A senior Kurdish militant has threatened Turkey with a new Kurdish revolt if it sticks with its current policy of non-intervention in the battle for the Syrian town of Kobane.
“(ISIS) is getting supplies and men, while Turkey is preventing Kobane from getting ammunition. Even with the resistance, if things stay like this, the Kurdish forces will be like a car without fuel,” said Rami Abdelrahman, who runs the Syrian Observatory for Human Rights, an organization that monitors the conflict in Syria through sources on the ground.
Plumes of smoke
Turkey has been reluctant to help the Kurds defending Kobane, one of three areas of northern Syria where Kurds have established self-rule since the Syrian civil war began in 2011. The main Syrian Kurdish group has close ties to the PKK - which waged a militant campaign for Kurdish rights in Turkey and is listed as a terrorist group by Turkey and its Western allies.
Tall plumes of smoke were seen rising from Kobane on Saturday and the sound of gunfire was close to constant as battles raged into the afternoon, a Reuters journalist observing from the Turkish side of the frontier said.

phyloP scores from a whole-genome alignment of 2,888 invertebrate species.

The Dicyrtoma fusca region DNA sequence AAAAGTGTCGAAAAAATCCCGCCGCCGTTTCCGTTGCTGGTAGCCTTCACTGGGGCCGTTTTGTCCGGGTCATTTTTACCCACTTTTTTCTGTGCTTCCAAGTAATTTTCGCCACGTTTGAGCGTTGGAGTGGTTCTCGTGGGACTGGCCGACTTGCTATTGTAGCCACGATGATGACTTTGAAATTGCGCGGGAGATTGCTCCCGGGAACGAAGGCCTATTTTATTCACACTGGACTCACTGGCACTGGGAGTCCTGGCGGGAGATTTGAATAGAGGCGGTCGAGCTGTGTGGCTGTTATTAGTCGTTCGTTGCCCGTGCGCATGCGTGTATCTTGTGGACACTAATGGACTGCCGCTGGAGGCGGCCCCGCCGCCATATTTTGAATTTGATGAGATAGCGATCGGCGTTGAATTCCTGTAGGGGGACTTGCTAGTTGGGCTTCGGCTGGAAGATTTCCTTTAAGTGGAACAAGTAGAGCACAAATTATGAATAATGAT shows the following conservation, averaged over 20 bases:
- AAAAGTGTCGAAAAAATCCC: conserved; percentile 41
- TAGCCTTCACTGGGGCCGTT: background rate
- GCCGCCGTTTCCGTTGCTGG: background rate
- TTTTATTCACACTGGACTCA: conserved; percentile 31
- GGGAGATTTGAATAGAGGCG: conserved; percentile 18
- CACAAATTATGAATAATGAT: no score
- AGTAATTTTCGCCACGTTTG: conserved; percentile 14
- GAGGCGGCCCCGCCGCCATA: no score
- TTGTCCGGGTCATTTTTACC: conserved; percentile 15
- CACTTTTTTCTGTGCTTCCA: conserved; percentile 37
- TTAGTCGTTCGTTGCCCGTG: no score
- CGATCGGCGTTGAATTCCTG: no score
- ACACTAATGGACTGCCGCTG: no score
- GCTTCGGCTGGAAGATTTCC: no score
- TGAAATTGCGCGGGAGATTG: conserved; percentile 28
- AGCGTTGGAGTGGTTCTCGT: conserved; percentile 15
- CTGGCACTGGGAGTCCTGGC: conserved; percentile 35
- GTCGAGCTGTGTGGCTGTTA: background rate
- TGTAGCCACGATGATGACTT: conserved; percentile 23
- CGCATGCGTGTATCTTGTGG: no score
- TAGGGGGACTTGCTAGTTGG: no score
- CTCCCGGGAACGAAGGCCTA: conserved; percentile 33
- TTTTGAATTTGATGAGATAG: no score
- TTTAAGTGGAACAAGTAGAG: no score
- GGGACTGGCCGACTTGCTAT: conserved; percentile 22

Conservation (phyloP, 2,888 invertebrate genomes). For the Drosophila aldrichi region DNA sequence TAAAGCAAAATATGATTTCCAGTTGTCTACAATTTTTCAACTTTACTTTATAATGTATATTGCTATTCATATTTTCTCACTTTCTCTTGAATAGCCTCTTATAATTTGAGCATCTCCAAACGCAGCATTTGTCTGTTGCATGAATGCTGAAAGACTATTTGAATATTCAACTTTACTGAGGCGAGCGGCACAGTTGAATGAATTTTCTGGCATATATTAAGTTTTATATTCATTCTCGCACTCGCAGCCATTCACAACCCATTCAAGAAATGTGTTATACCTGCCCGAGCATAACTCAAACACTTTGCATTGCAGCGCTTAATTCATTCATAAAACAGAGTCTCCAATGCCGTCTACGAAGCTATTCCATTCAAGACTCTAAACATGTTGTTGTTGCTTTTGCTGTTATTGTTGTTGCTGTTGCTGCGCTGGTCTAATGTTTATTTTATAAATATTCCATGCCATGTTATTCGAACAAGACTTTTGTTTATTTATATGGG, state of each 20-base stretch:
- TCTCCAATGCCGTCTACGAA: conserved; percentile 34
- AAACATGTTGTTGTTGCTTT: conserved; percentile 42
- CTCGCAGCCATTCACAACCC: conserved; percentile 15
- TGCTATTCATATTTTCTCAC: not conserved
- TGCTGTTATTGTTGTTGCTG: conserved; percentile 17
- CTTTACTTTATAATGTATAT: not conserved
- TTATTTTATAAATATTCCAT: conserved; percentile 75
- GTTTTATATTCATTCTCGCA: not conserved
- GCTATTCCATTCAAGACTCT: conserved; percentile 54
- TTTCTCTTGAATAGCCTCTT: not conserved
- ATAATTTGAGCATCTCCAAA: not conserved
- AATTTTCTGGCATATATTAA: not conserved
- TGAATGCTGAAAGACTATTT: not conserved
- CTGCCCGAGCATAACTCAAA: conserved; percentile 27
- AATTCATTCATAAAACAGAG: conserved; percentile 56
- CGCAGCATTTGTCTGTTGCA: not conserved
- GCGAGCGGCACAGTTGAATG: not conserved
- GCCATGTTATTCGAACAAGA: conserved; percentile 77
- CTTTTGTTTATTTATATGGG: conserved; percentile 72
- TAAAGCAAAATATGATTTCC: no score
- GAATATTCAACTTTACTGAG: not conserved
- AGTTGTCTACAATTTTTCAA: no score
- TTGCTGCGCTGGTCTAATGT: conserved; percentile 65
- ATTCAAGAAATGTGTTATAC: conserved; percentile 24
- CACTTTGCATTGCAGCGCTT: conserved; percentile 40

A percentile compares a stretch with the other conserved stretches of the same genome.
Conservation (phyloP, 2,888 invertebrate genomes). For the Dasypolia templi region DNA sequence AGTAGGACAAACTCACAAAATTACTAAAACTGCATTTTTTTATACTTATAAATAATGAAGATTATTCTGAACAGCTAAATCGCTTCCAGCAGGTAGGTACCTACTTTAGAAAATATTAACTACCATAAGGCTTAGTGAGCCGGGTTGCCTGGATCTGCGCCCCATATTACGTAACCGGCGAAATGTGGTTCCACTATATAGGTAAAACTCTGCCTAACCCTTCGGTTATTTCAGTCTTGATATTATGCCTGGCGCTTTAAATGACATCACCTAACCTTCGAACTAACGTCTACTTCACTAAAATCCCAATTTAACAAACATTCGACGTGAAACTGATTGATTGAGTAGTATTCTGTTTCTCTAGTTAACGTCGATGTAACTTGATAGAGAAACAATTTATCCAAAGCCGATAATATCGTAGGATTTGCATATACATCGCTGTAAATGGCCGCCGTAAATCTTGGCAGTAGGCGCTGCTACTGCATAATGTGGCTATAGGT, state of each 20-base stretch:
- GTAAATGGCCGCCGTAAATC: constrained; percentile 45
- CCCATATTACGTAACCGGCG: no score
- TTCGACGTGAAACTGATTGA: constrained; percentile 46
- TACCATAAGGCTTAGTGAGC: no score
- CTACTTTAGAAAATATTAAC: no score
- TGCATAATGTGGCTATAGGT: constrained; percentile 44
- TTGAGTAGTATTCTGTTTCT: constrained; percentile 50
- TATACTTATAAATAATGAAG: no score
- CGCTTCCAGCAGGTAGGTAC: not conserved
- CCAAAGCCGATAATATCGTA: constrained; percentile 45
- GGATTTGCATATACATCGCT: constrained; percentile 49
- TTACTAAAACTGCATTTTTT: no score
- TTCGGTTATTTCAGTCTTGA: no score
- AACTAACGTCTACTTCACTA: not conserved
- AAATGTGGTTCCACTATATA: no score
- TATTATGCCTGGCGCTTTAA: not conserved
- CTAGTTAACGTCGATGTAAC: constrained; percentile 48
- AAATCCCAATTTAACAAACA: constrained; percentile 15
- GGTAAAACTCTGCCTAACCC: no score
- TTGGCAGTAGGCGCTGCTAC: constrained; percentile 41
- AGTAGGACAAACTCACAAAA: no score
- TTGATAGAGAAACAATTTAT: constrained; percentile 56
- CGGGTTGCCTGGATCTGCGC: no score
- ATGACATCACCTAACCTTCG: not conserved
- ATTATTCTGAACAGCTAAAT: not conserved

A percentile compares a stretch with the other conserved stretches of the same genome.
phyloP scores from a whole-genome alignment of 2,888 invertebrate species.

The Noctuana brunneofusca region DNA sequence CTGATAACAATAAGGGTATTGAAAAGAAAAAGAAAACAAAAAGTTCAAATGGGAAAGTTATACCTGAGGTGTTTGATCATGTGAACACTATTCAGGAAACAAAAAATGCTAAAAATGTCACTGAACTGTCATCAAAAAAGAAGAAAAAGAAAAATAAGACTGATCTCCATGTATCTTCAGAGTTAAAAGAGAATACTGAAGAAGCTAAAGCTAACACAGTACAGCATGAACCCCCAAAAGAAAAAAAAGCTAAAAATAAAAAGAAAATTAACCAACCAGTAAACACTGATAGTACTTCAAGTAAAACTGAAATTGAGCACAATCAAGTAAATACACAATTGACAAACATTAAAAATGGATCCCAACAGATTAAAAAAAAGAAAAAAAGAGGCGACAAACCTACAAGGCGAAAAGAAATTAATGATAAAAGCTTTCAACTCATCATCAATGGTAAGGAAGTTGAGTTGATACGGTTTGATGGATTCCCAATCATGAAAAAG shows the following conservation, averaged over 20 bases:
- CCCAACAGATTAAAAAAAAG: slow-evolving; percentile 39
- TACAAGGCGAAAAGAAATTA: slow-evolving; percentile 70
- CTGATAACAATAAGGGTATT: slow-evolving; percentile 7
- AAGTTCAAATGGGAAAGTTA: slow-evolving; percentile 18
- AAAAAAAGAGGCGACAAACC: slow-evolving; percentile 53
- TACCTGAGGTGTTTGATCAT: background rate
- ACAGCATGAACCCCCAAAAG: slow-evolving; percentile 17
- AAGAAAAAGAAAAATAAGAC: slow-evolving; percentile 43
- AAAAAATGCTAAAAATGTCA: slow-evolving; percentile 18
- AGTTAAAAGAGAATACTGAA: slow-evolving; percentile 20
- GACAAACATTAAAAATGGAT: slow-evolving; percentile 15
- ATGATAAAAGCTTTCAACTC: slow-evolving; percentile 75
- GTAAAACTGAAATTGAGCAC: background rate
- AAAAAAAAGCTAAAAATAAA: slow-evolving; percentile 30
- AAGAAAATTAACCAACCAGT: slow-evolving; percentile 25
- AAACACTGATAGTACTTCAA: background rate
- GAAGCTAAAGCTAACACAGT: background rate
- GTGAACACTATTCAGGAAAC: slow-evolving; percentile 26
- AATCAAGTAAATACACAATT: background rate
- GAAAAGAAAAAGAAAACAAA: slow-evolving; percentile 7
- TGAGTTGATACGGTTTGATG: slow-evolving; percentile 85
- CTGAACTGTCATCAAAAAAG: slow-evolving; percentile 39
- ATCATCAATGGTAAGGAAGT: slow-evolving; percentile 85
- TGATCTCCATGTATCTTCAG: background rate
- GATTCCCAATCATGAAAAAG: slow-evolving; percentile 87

After sunset, the sounds of gunfire and shelling continued. Red tracer gunfire lit up the sky in the eastern sector of the town, much of which has fallen to ISIS. Battles also raged at the southern and western edges of the town.
A Kurdish military official in the Syrian city of Qamishli, another area under Kurdish control, said thousands of fighters stood ready to go to Kobane were Turkey to open a corridor.
But Ghaliya Naamat, the official, said the fighters in Kobane were mainly in need of better weaponry. “Medium-range weapons is what is lacking,” she told Reuters by telephone.
“According to the news and the information in Kobane, there is no shortage in numbers. The shortage is in ammunition.”The symbolism of U.S.-led air strikes failing to stop ISIS militants from overrunning Kobane could provide an early setback to U.S. President Barack Obama’s three-week-old air campaign against the group in Syria.
The campaign is part of a U.S. strategy to degrade and destroy the group that has seized large areas of Syria and Iraq, threatening to redraw the borders of the modern Middle East according to its ultra-strict vision of Islam.
If ISIS seizes full control of the town - which U.S. officials acknowledge is possible in coming days - it would be able to boast that it has withstood American air power. The U.S.-led coalition has launched 50 strikes against militant positions around the town, most of those in the last four days.
The U.S. military conducted six airstrikes against ISIS militants near the besieged Syrian city of Kobane on Friday and Saturday, U.S. Central Command said.
Despite demands, Syria no-fly zone a no-go for U.S.Airstrikes alone might not prevent Islamic militants from carrying out a massacre at Kobane Analysis